Brandon McCarthy, SP, Dodgers
McCarthy has made two starts this season, allowing two runs on eight hits in 12 innings with eight strikeouts against four walks. He was particularly effective in his last trip to the mound, shutting out the Cubs for six innings while allowing four hits and three walks. The last time McCarthy was healthy for a full season in 2014, he racked up a 4.05 ERA, 1.28 WHIP and 175 strikeouts in 200 innings. Consider numbers like that an absolute best-case scenario for him this year. That would typically play to a solid back-end fantasy starter in most formats.
Eugenio Suarez, 3B, Reds
Suarez is swinging a hot bat to start the season, going 15 for 40 with two homers in his first 46 plate appearances. Over the previous two seasons, Suarez hit 34 homers in just more than 1,000 trips to the plate. The 20-homer power is a certainty, but whether he can contribute enough to the other fantasy categories remains to be seen. He’s not going to run at all, and he’s unlikely to be much of an asset in runs hitting in the middle of the Cincinnati order. Whether he can be a three-category player depends on your league settings. If you play in an OBP league, you’ll likely want to ignore Suarez. In 1,302 plate appearances heading into this season, Suarez compiled a .316 OBP. If your league uses batting average, however, there is more hope. He hit .280 in 398 trips to the plate in 2014, and has enough contact skills to be a .265 hitter over a full season. If he can give you a .265-20-80 line, he’ll be an asset in most standard formats. He’s also worth a look in all deep leagues that use corner infield as a starting position.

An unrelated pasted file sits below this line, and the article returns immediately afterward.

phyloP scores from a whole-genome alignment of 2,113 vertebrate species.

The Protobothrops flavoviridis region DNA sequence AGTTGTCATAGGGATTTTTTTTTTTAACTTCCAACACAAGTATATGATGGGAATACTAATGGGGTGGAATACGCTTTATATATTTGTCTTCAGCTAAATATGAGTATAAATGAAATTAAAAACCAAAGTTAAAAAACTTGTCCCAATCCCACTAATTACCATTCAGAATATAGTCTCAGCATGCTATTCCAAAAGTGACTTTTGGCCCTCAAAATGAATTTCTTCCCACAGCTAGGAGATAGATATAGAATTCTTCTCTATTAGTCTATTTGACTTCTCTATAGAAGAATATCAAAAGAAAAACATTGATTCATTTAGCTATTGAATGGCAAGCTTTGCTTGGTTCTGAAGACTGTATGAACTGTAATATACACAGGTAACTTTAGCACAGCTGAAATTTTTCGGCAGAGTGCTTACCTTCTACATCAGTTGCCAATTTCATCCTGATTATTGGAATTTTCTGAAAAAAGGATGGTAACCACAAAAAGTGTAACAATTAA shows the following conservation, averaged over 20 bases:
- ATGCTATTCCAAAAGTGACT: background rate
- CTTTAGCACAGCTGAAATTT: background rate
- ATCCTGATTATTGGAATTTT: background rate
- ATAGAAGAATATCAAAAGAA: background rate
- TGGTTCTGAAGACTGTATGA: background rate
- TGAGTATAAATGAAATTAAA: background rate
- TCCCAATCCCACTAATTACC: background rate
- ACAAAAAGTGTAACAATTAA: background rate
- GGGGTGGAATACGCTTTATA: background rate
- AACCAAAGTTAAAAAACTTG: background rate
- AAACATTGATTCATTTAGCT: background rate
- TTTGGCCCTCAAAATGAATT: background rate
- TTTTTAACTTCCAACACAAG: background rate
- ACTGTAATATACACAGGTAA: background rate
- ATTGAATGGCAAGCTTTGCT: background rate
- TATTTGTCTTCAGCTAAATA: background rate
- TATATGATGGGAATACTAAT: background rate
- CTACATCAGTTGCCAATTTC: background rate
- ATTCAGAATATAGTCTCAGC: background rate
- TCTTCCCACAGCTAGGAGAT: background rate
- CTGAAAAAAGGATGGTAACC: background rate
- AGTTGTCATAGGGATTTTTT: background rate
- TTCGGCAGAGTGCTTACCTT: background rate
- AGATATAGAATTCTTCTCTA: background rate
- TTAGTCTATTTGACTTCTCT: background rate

Ryan Zimmerman, 1B, Nationals
Zimmerman continues to rake, hitting .341/.386/.659 with three homers in 44 plate appearances this season. He has hit fifth in all of his starts and figures to occupy that very lucrative spot in Washington’s order all season. Slotting fifth for the Nationals means hitting behind Trea Turner (once he returns from the DL), Adam Eaton, Daniel Murphy and Bryce Harper. It would be disappointing if any of those players had worse than a .360 OBP this year. Zimmerman will likely be among the league leaders in plate appearances with runners in scoring position. He could drive in 90 runs blindfolded this season.
As always, we keep a list at the bottom of our weekly waiver wire of relief pitchers who are not closers, but can still be fantasy assets because of their strikeout rate, ERA and WHIP. The relievers are listed in order of fantasy value:
Chris Devenski, RP, Astros
Hector Neris, RP, Phillies
Brad Brach, RP, Orioles
Kyle Barraclough, RP, Marlins
Adam Ottavino, RP, Rockies
Matt Bush, RP, Rangers
Luke Gregerson, RP, Astros
David Phelps, RP, Marlins